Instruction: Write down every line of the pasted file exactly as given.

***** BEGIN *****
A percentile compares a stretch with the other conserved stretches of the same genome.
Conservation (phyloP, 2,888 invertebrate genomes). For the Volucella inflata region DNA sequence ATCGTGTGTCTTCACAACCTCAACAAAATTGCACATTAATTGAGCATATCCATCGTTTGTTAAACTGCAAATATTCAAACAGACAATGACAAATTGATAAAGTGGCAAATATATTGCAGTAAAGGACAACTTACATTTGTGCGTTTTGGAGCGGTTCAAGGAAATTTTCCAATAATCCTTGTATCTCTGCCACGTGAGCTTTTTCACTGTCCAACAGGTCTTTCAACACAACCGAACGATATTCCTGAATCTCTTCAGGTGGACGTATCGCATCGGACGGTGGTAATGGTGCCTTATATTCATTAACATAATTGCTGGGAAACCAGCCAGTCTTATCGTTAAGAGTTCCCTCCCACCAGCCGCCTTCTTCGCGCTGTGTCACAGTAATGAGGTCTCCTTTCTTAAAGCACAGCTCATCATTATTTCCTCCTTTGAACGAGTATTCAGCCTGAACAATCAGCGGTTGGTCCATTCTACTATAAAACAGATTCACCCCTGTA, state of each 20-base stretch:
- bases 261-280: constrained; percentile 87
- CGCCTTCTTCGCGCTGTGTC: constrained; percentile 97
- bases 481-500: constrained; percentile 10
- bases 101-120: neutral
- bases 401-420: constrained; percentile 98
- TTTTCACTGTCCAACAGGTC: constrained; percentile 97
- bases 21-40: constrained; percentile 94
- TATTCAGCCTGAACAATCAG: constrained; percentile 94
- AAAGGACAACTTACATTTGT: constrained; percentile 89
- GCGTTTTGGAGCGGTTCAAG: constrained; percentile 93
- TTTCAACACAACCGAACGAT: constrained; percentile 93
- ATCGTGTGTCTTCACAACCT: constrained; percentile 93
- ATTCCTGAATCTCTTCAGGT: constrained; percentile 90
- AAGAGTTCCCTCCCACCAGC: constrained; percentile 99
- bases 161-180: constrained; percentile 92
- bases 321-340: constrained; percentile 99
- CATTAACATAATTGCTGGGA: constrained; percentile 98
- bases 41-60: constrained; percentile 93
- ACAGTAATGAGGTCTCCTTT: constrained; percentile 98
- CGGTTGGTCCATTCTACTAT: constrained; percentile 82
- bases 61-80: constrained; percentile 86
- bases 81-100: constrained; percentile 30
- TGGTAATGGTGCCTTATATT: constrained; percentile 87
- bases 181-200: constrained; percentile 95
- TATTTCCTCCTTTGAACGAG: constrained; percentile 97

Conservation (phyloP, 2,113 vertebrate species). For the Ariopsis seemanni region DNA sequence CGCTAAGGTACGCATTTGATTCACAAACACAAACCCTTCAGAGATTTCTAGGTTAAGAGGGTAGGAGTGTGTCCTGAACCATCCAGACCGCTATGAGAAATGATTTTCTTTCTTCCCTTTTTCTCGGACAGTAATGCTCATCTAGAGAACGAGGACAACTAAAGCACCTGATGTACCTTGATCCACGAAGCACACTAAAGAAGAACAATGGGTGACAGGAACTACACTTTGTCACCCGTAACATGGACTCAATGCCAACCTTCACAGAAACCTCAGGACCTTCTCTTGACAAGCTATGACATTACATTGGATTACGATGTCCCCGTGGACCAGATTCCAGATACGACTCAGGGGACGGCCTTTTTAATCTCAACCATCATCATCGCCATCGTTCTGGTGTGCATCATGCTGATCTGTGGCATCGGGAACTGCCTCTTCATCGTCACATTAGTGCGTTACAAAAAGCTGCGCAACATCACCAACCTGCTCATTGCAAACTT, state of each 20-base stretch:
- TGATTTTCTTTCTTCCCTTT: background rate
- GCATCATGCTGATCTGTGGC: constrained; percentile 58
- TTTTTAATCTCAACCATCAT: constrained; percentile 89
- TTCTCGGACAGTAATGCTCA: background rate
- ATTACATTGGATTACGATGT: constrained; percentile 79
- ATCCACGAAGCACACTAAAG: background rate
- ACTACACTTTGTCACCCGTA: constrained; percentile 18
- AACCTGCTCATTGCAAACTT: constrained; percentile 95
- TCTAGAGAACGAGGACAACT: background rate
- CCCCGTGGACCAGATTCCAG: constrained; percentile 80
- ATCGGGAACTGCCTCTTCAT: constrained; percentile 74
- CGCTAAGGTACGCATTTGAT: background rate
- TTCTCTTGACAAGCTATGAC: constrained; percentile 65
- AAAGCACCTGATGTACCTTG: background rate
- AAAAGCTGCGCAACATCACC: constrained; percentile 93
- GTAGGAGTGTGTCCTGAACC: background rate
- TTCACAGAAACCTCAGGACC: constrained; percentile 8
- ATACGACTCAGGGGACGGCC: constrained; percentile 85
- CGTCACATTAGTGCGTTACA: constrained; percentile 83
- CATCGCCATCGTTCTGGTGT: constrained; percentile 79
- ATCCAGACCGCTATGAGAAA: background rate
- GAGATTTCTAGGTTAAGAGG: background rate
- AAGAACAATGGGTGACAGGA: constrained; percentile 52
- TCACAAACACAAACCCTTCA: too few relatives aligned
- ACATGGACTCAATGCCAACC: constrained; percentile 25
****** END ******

A percentile compares a stretch with the other conserved stretches of the same genome.
Conservation (phyloP, 2,888 invertebrate genomes). For the Volucella inflata region DNA sequence ATCGTGTGTCTTCACAACCTCAACAAAATTGCACATTAATTGAGCATATCCATCGTTTGTTAAACTGCAAATATTCAAACAGACAATGACAAATTGATAAAGTGGCAAATATATTGCAGTAAAGGACAACTTACATTTGTGCGTTTTGGAGCGGTTCAAGGAAATTTTCCAATAATCCTTGTATCTCTGCCACGTGAGCTTTTTCACTGTCCAACAGGTCTTTCAACACAACCGAACGATATTCCTGAATCTCTTCAGGTGGACGTATCGCATCGGACGGTGGTAATGGTGCCTTATATTCATTAACATAATTGCTGGGAAACCAGCCAGTCTTATCGTTAAGAGTTCCCTCCCACCAGCCGCCTTCTTCGCGCTGTGTCACAGTAATGAGGTCTCCTTTCTTAAAGCACAGCTCATCATTATTTCCTCCTTTGAACGAGTATTCAGCCTGAACAATCAGCGGTTGGTCCATTCTACTATAAAACAGATTCACCCCTGTA, state of each 20-base stretch:
- bases 261-280: constrained; percentile 87
- CGCCTTCTTCGCGCTGTGTC: constrained; percentile 97
- bases 481-500: constrained; percentile 10
- bases 101-120: neutral
- bases 401-420: constrained; percentile 98
- TTTTCACTGTCCAACAGGTC: constrained; percentile 97
- bases 21-40: constrained; percentile 94
- TATTCAGCCTGAACAATCAG: constrained; percentile 94
- AAAGGACAACTTACATTTGT: constrained; percentile 89
- GCGTTTTGGAGCGGTTCAAG: constrained; percentile 93
- TTTCAACACAACCGAACGAT: constrained; percentile 93
- ATCGTGTGTCTTCACAACCT: constrained; percentile 93
- ATTCCTGAATCTCTTCAGGT: constrained; percentile 90
- AAGAGTTCCCTCCCACCAGC: constrained; percentile 99
- bases 161-180: constrained; percentile 92
- bases 321-340: constrained; percentile 99
- CATTAACATAATTGCTGGGA: constrained; percentile 98
- bases 41-60: constrained; percentile 93
- ACAGTAATGAGGTCTCCTTT: constrained; percentile 98
- CGGTTGGTCCATTCTACTAT: constrained; percentile 82
- bases 61-80: constrained; percentile 86
- bases 81-100: constrained; percentile 30
- TGGTAATGGTGCCTTATATT: constrained; percentile 87
- bases 181-200: constrained; percentile 95
- TATTTCCTCCTTTGAACGAG: constrained; percentile 97

Conservation (phyloP, 2,113 vertebrate species). For the Ariopsis seemanni region DNA sequence CGCTAAGGTACGCATTTGATTCACAAACACAAACCCTTCAGAGATTTCTAGGTTAAGAGGGTAGGAGTGTGTCCTGAACCATCCAGACCGCTATGAGAAATGATTTTCTTTCTTCCCTTTTTCTCGGACAGTAATGCTCATCTAGAGAACGAGGACAACTAAAGCACCTGATGTACCTTGATCCACGAAGCACACTAAAGAAGAACAATGGGTGACAGGAACTACACTTTGTCACCCGTAACATGGACTCAATGCCAACCTTCACAGAAACCTCAGGACCTTCTCTTGACAAGCTATGACATTACATTGGATTACGATGTCCCCGTGGACCAGATTCCAGATACGACTCAGGGGACGGCCTTTTTAATCTCAACCATCATCATCGCCATCGTTCTGGTGTGCATCATGCTGATCTGTGGCATCGGGAACTGCCTCTTCATCGTCACATTAGTGCGTTACAAAAAGCTGCGCAACATCACCAACCTGCTCATTGCAAACTT, state of each 20-base stretch:
- TGATTTTCTTTCTTCCCTTT: background rate
- GCATCATGCTGATCTGTGGC: constrained; percentile 58
- TTTTTAATCTCAACCATCAT: constrained; percentile 89
- TTCTCGGACAGTAATGCTCA: background rate
- ATTACATTGGATTACGATGT: constrained; percentile 79
- ATCCACGAAGCACACTAAAG: background rate
- ACTACACTTTGTCACCCGTA: constrained; percentile 18
- AACCTGCTCATTGCAAACTT: constrained; percentile 95
- TCTAGAGAACGAGGACAACT: background rate
- CCCCGTGGACCAGATTCCAG: constrained; percentile 80
- ATCGGGAACTGCCTCTTCAT: constrained; percentile 74
- CGCTAAGGTACGCATTTGAT: background rate
- TTCTCTTGACAAGCTATGAC: constrained; percentile 65
- AAAGCACCTGATGTACCTTG: background rate
- AAAAGCTGCGCAACATCACC: constrained; percentile 93
- GTAGGAGTGTGTCCTGAACC: background rate
- TTCACAGAAACCTCAGGACC: constrained; percentile 8
- ATACGACTCAGGGGACGGCC: constrained; percentile 85
- CGTCACATTAGTGCGTTACA: constrained; percentile 83
- CATCGCCATCGTTCTGGTGT: constrained; percentile 79
- ATCCAGACCGCTATGAGAAA: background rate
- GAGATTTCTAGGTTAAGAGG: background rate
- AAGAACAATGGGTGACAGGA: constrained; percentile 52
- TCACAAACACAAACCCTTCA: too few relatives aligned
- ACATGGACTCAATGCCAACC: constrained; percentile 25